Artists and craftspeople from around the country invaded Mill Avenue this weekend, selling everything from artsy screen-prints to custom screen doors to crafts for critters to colorful kaleidoscopes at the Tempe Festival of the Arts.
In its 44th year, the festival is the largest and oldest of its kind in the Valley and attracts more than 200,000 people over three days, festival director Kate Hastings said.
“Success for us isn’t just about how many people attend,” she said. “It’s more about how much art is sold. And over the past few years, we have averaged more than $1.5 million of art sold per year.”
About 400 artists from all 50 states and Canada were chosen from a pool of more than 700 who applied, Hastings said.
Categories included the art of beer- and wine-making, gourmet edibles and crafts, 3-D mixed media collages, sculptures and the art of entertaining, according to the festival’s website.
Hastings said a panel of anonymous judges who are mainstays in the local art community chose the artists based on their submissions of four works of art and a picture of their tent display.
“We have had a curator from the Phoenix Art Museum, several local working studio artists and an arts administrator from a local museum,” Hastings said.
First-time festival artists Vincent and Sharon Antico, a husband and wife sculpting team from Scottsdale, shape driftwood and sand to make abstract animal figures.
The artists said their patrons encouraged them to apply to show their art at the festival.
“We don’t do a lot of shows per year and we pick and choose the best shows,” Vincent said. “The (Tempe Festival of the Arts) has a great reputation, and we are really happy with the crowds and throngs of people that have seen our art.”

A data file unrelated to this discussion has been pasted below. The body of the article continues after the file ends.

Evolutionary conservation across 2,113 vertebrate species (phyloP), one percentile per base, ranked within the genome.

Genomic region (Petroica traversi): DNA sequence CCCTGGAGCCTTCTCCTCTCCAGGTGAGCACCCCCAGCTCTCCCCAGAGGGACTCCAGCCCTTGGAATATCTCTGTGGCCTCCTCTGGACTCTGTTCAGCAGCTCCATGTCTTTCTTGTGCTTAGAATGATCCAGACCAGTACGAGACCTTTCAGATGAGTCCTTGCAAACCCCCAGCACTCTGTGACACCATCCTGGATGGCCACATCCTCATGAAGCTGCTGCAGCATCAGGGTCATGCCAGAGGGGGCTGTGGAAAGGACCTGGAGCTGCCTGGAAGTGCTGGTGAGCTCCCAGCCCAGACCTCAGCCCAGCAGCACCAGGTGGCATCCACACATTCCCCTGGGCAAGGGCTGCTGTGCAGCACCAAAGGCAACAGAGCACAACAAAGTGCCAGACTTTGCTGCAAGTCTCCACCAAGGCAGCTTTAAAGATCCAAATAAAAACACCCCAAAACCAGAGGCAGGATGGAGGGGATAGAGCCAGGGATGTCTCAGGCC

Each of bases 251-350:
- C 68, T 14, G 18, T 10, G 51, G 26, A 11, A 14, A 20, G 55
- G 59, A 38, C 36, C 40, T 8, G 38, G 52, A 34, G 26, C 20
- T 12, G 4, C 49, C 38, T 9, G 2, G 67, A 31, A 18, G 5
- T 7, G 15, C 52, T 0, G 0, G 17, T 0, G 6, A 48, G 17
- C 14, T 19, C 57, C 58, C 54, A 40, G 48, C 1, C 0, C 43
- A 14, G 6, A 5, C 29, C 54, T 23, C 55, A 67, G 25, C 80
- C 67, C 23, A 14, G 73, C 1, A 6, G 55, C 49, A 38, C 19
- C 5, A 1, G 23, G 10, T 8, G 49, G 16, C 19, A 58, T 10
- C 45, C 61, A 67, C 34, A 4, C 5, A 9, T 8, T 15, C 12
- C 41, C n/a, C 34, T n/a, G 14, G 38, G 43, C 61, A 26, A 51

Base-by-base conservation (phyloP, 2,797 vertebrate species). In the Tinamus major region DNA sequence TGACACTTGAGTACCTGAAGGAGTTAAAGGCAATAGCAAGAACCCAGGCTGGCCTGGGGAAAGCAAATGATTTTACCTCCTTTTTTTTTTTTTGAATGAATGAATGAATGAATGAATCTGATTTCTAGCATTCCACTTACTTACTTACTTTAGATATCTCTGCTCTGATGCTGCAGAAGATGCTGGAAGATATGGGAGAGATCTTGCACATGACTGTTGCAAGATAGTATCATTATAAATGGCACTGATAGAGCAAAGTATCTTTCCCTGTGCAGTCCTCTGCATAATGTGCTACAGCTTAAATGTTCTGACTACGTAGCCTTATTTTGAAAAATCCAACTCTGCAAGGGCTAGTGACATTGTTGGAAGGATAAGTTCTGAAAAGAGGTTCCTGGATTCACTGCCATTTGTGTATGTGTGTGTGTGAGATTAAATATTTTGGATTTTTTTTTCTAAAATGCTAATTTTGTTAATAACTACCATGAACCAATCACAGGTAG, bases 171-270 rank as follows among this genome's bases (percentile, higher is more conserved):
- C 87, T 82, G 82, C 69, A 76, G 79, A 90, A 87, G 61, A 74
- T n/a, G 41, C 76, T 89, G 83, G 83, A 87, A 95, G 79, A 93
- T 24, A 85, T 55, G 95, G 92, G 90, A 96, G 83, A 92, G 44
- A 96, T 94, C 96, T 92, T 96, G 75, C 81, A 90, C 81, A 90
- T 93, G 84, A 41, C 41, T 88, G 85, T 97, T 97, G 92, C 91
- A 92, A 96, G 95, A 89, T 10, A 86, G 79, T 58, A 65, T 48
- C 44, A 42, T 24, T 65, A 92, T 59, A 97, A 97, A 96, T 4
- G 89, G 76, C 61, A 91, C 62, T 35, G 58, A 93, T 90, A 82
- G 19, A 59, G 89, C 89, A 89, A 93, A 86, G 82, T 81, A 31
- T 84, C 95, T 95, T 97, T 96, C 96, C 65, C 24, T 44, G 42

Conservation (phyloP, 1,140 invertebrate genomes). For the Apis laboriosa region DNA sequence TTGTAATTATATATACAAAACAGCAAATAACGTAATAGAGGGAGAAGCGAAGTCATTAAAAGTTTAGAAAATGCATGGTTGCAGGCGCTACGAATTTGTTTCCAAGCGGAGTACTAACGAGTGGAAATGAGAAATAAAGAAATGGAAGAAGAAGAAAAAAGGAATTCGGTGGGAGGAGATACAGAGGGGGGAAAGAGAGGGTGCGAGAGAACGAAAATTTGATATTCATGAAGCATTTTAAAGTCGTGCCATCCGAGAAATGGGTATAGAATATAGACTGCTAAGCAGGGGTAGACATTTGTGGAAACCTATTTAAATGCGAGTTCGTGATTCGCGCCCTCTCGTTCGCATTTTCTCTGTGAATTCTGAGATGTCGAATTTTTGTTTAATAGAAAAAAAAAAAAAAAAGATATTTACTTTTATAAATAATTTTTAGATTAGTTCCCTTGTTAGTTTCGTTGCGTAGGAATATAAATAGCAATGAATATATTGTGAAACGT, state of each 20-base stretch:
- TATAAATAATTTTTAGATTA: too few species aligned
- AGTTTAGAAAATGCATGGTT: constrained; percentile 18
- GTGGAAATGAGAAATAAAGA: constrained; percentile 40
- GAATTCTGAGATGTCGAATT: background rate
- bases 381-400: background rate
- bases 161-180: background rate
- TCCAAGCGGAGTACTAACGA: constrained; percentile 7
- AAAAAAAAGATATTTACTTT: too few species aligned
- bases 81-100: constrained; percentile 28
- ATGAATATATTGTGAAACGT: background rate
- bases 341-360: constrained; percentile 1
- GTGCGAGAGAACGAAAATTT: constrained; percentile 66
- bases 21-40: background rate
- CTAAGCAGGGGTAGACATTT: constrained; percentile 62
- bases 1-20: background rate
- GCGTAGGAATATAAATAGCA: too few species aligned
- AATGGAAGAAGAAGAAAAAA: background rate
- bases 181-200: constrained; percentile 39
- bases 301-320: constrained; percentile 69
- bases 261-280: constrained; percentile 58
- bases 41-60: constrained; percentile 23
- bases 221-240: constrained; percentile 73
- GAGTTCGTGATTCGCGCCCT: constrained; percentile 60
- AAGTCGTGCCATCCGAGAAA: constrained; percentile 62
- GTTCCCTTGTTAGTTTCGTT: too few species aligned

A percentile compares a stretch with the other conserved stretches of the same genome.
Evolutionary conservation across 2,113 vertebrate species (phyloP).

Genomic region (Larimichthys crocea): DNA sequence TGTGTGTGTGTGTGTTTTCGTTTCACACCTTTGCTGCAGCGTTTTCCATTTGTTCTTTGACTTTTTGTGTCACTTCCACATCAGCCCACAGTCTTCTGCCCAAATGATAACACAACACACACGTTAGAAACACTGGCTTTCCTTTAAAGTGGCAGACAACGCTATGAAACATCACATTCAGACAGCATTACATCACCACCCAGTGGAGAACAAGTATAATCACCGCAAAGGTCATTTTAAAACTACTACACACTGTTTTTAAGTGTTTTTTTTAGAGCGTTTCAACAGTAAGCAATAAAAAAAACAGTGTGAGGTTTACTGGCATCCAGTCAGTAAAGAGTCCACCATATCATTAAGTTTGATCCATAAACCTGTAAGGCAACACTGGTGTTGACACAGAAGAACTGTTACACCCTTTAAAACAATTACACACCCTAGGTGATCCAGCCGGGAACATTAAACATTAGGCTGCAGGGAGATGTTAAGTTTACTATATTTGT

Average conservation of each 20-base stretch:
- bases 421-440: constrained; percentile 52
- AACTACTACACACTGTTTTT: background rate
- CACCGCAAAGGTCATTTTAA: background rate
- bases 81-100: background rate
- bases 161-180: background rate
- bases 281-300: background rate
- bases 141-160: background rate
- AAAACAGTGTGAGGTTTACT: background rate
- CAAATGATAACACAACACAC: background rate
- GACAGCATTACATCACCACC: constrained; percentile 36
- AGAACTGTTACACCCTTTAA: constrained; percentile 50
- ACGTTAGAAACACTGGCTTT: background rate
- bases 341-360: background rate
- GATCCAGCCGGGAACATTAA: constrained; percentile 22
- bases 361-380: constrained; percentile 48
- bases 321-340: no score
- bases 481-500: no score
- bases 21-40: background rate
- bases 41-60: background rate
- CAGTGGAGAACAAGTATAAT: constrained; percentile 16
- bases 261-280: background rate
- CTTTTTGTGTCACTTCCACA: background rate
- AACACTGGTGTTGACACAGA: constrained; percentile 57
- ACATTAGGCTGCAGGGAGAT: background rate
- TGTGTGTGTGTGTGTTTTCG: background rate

Business freshman Tyler Fleming said he attends the fall festival every year with his family, but this year he took a date.
He said he doesn’t come to see one particular artist, but he enjoys being surprised by the uniqueness of the art and festivities.
“It only comes around once a year, so I really like coming here and seeing all the awesome art that people do,” he said. “You see something made out of wood and you think, ‘I would have never thought of doing that.’”
The festival gives the local economy an $11 million boost and about one-third of the people who attend are from outside the Valley, according to an economic analysis done by festival officials.
“It comes from tax revenues, sales in restaurants and hotels, artists coming in to town and from the public who comes to see the art,” Hastings said.
Leslie Robin, chef and owner of the newly opened Desert Roots Kitchen on Mill Avenue, said her business has benefitted from festival foot traffic.
“(Friday) we were slammed, so we are really happy that the festival is giving us a lot of exposure,” the ASU alumna said.
The Montage Art Studio and Gallery on Mill Avenue planned its grand opening to coincide with the festival, local artist Sonya Will said.
The ASU alumna lives in Tempe and displayed her paintings at the storefront gallery.
“The festival brings us a lot of street traffic, and it’s amazing to have that,” she said. “I’m doing some really good business today.”
Aerospace engineering senior Mike King said he was also on a date with his wife Jillian King, an education graduate student.
The couple returned to the festival this year because they enjoyed themselves last year.
“The beer garden is my favorite spot,” Mike said. “They have good beer, good art, good music, and it’s really a great time.”
Reach the reporter at firstname.lastname@example.org